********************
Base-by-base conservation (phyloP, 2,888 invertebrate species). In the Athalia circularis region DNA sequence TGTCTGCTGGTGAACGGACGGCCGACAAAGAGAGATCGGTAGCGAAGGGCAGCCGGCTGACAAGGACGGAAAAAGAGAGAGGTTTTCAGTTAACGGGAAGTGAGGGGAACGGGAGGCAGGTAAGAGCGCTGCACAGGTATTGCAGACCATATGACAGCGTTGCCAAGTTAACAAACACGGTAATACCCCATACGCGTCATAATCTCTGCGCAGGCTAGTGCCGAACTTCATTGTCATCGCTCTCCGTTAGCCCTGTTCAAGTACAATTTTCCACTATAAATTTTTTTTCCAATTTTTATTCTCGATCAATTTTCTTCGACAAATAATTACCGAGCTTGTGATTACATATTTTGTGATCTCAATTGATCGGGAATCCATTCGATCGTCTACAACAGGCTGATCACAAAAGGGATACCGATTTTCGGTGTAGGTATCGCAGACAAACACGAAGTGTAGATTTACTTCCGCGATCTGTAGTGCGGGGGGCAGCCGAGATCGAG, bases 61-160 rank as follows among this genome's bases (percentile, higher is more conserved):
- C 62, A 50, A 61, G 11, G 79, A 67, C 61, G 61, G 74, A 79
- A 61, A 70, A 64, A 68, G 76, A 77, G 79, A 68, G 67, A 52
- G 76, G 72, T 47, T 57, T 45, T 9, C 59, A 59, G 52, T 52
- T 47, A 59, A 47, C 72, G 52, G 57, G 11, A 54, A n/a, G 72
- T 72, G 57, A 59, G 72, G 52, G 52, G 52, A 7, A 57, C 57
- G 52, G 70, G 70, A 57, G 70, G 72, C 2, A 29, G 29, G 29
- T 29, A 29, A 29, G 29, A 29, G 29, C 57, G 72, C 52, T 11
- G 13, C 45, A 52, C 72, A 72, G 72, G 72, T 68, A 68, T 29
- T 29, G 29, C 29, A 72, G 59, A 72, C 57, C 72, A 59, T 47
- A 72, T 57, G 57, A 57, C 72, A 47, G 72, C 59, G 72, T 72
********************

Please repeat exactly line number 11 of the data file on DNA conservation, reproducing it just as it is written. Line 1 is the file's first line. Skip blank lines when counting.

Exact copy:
- A 72, T 57, G 57, A 57, C 72, A 47, G 72, C 59, G 72, T 72